-- Don't anthropomorphize your handplanes. They hate it when you do that. -- OldTools Archive

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crank49

3245 posts in 1474 days


#6 posted 368 days ago

Round.

-- Michael :-{| Diapers and politicians both need to be changed often; and for the same reason.

View Mosquito's profile

Mosquito

4097 posts in 795 days


#7 posted 368 days ago

I just use 3/4” dowel for 3/4” holes, and sand the dowel until it fits snugly, but I can still move it. I’ve only got 2 currently, but I’ve got dowel rods to make enough so I won’t have to find the dog and move it to where I need it to be.

I’ve also been flipping the dog over when not in use, to help keep stuff from accumulating in the part where the face of the dog has been created.

-- Mos - Twin Cities, MN -- Stanley #45 Evangelist - www.youtube.com/MosquitoMods

View HorizontalMike's profile

HorizontalMike

6706 posts in 1417 days


#8 posted 368 days ago

Since this has all gone to the dogs, I really like my Veritas Surface Clamps (round holes) and use them a lot, along with their brass dogs. These things are not cheap and I only have a pair, but find them really useful.

-- HorizontalMike -- "Woodpeckers understand..."

View Bill White's profile

Bill White

3189 posts in 2463 days


#9 posted 368 days ago

Round. I use the dogs from a B & D “Work Mate” bench. Been usin’ them for many years ‘cause the round bases work well for holdin’ irregular shapes.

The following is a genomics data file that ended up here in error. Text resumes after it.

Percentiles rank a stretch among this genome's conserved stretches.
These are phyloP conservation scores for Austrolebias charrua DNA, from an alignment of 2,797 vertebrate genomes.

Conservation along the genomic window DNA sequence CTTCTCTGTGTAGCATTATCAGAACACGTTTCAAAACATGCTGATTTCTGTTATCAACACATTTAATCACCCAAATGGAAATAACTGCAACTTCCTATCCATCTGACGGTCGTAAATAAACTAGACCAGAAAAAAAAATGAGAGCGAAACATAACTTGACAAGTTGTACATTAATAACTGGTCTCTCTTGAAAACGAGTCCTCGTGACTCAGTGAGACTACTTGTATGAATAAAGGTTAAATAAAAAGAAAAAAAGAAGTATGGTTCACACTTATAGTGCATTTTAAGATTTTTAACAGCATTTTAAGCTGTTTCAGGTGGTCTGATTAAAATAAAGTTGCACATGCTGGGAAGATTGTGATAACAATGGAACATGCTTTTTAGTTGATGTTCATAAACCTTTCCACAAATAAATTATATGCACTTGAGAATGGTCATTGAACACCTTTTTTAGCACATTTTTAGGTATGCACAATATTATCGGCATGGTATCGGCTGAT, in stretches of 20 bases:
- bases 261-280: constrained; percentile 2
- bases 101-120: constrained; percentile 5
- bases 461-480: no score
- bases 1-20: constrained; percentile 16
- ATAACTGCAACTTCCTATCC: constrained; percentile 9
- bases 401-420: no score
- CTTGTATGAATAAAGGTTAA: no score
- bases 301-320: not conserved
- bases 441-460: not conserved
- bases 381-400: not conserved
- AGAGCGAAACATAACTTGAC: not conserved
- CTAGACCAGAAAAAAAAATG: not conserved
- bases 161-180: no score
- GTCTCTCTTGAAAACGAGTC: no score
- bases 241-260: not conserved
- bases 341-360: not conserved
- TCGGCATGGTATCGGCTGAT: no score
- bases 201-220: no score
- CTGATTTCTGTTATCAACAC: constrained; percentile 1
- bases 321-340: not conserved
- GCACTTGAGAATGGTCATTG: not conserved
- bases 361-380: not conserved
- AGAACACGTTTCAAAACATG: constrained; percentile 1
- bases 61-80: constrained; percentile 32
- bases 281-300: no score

Bill

-- bill@magraphics.us

View jordanp's profile

jordanp

862 posts in 443 days


#10 posted 368 days ago

Thanks for all the perspectives, I think round is going to be the way to go, considering I can just grab some dowels and then drill some small blocks of wood to make my square tops for them, That veritas surface clamp is awesome..

-- Jordan - Rockwall TX - ”Here’s what im talking about: tweaked nuts:” - Stef

View Bsmith's profile

Bsmith

290 posts in 1173 days


#11 posted 368 days ago

If you start with round and don’t like them you can always make them square, but not the other way around. I like round though.

-- Bryan

View NiteWalker's profile

NiteWalker

2319 posts in 1080 days


#12 posted 368 days ago

I like round. Lots of bench accessories/jigs can be made by using 3/4” dowels.

-- He who dies with the most tools... dies with the emptiest wallet.

View bondogaposis's profile

bondogaposis

2233 posts in 854 days


#13 posted 368 days ago

My old work bench had square dogs and on the new one I just finished I went to round dogs. The number one reason is holdfasts. I like the fact that the dog holes can also serve as hold fast holes. Reason # 2 is because I can make dogs easily from 3/4” dowel stock. Reason # 3, Veritas has a number of work bench accessories that work in round dog holes. Reason # 4 is that drilling round holes is a lot easier than making square dog holes. I felt that any slight advantage offered by square dogs is more than offset by the above reasons.

-- Bondo Gaposis

View Tim's profile

Tim

910 posts in 464 days


#14 posted 368 days ago

Curious Mike, what are the advantages that PWW listed for square dog holes? Only thing I can think of is they won’t rotate on you.

I’ve seen a few ideas for making round dogs with a friction fit spine. One is plane just a bit off one side of the dog then plane or cut a slight angle at the bottom end and attach a piece of spring steel or wood that adds a little friction against the side of the hole.

View Tedstor's profile

Tedstor

1369 posts in 1135 days


#15 posted 368 days ago

I use round. Square might have advantages, but round has never let me down.

showing 1 through 15 of 22 replies